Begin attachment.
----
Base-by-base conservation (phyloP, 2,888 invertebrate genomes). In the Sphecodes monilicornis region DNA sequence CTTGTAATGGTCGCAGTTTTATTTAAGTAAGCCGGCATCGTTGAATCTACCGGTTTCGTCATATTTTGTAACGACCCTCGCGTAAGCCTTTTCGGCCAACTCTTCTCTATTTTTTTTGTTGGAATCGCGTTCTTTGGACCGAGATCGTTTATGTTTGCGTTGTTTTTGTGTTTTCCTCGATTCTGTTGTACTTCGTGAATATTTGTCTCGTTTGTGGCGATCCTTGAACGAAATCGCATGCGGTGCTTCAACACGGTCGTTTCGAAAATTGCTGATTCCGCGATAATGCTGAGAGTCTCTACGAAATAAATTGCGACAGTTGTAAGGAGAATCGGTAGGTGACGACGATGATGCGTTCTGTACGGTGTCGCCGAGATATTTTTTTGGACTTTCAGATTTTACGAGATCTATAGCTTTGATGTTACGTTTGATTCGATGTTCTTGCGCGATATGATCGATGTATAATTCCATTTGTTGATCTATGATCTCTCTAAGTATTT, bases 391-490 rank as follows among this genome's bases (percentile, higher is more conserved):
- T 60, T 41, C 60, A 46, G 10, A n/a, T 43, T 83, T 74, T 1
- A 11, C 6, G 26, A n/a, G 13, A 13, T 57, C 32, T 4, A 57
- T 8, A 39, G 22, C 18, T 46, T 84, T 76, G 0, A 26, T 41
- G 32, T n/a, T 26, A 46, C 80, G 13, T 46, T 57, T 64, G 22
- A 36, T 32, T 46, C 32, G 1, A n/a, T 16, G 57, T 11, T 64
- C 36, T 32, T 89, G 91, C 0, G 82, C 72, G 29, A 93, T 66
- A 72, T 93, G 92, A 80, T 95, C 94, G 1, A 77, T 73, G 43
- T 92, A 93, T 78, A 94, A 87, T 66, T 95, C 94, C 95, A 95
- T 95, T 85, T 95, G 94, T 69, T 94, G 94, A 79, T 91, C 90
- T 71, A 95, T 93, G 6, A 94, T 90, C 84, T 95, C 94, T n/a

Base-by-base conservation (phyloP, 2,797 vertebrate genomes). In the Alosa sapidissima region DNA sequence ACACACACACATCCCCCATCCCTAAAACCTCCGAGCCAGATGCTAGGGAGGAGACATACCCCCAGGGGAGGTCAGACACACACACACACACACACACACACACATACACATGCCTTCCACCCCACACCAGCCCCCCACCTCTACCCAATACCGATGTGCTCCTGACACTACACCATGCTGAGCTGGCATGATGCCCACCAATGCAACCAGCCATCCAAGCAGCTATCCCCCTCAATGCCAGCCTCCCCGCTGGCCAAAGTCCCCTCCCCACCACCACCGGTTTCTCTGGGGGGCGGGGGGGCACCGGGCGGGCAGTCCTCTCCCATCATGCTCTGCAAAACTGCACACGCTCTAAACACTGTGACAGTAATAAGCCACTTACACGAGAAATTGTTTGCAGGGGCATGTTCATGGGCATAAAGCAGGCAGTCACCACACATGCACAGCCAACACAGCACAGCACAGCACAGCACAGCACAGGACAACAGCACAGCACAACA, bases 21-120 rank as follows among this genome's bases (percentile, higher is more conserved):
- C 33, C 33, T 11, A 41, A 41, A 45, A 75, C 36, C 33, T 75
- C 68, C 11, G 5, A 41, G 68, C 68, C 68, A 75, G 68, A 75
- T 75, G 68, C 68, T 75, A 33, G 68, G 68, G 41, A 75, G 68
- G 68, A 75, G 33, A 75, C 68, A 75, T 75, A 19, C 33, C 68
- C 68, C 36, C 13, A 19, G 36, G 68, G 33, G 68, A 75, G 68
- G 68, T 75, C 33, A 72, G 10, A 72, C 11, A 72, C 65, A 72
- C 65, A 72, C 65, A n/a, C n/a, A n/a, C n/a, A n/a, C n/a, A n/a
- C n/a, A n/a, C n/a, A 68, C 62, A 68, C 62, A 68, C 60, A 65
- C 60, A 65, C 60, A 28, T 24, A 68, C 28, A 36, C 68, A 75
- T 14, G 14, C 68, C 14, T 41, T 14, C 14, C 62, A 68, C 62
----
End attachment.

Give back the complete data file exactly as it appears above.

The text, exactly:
Base-by-base conservation (phyloP, 2,888 invertebrate genomes). In the Sphecodes monilicornis region DNA sequence CTTGTAATGGTCGCAGTTTTATTTAAGTAAGCCGGCATCGTTGAATCTACCGGTTTCGTCATATTTTGTAACGACCCTCGCGTAAGCCTTTTCGGCCAACTCTTCTCTATTTTTTTTGTTGGAATCGCGTTCTTTGGACCGAGATCGTTTATGTTTGCGTTGTTTTTGTGTTTTCCTCGATTCTGTTGTACTTCGTGAATATTTGTCTCGTTTGTGGCGATCCTTGAACGAAATCGCATGCGGTGCTTCAACACGGTCGTTTCGAAAATTGCTGATTCCGCGATAATGCTGAGAGTCTCTACGAAATAAATTGCGACAGTTGTAAGGAGAATCGGTAGGTGACGACGATGATGCGTTCTGTACGGTGTCGCCGAGATATTTTTTTGGACTTTCAGATTTTACGAGATCTATAGCTTTGATGTTACGTTTGATTCGATGTTCTTGCGCGATATGATCGATGTATAATTCCATTTGTTGATCTATGATCTCTCTAAGTATTT, bases 391-490 rank as follows among this genome's bases (percentile, higher is more conserved):
- T 60, T 41, C 60, A 46, G 10, A n/a, T 43, T 83, T 74, T 1
- A 11, C 6, G 26, A n/a, G 13, A 13, T 57, C 32, T 4, A 57
- T 8, A 39, G 22, C 18, T 46, T 84, T 76, G 0, A 26, T 41
- G 32, T n/a, T 26, A 46, C 80, G 13, T 46, T 57, T 64, G 22
- A 36, T 32, T 46, C 32, G 1, A n/a, T 16, G 57, T 11, T 64
- C 36, T 32, T 89, G 91, C 0, G 82, C 72, G 29, A 93, T 66
- A 72, T 93, G 92, A 80, T 95, C 94, G 1, A 77, T 73, G 43
- T 92, A 93, T 78, A 94, A 87, T 66, T 95, C 94, C 95, A 95
- T 95, T 85, T 95, G 94, T 69, T 94, G 94, A 79, T 91, C 90
- T 71, A 95, T 93, G 6, A 94, T 90, C 84, T 95, C 94, T n/a

Base-by-base conservation (phyloP, 2,797 vertebrate genomes). In the Alosa sapidissima region DNA sequence ACACACACACATCCCCCATCCCTAAAACCTCCGAGCCAGATGCTAGGGAGGAGACATACCCCCAGGGGAGGTCAGACACACACACACACACACACACACACACATACACATGCCTTCCACCCCACACCAGCCCCCCACCTCTACCCAATACCGATGTGCTCCTGACACTACACCATGCTGAGCTGGCATGATGCCCACCAATGCAACCAGCCATCCAAGCAGCTATCCCCCTCAATGCCAGCCTCCCCGCTGGCCAAAGTCCCCTCCCCACCACCACCGGTTTCTCTGGGGGGCGGGGGGGCACCGGGCGGGCAGTCCTCTCCCATCATGCTCTGCAAAACTGCACACGCTCTAAACACTGTGACAGTAATAAGCCACTTACACGAGAAATTGTTTGCAGGGGCATGTTCATGGGCATAAAGCAGGCAGTCACCACACATGCACAGCCAACACAGCACAGCACAGCACAGCACAGCACAGGACAACAGCACAGCACAACA, bases 21-120 rank as follows among this genome's bases (percentile, higher is more conserved):
- C 33, C 33, T 11, A 41, A 41, A 45, A 75, C 36, C 33, T 75
- C 68, C 11, G 5, A 41, G 68, C 68, C 68, A 75, G 68, A 75
- T 75, G 68, C 68, T 75, A 33, G 68, G 68, G 41, A 75, G 68
- G 68, A 75, G 33, A 75, C 68, A 75, T 75, A 19, C 33, C 68
- C 68, C 36, C 13, A 19, G 36, G 68, G 33, G 68, A 75, G 68
- G 68, T 75, C 33, A 72, G 10, A 72, C 11, A 72, C 65, A 72
- C 65, A 72, C 65, A n/a, C n/a, A n/a, C n/a, A n/a, C n/a, A n/a
- C n/a, A n/a, C n/a, A 68, C 62, A 68, C 62, A 68, C 60, A 65
- C 60, A 65, C 60, A 28, T 24, A 68, C 28, A 36, C 68, A 75
- T 14, G 14, C 68, C 14, T 41, T 14, C 14, C 62, A 68, C 62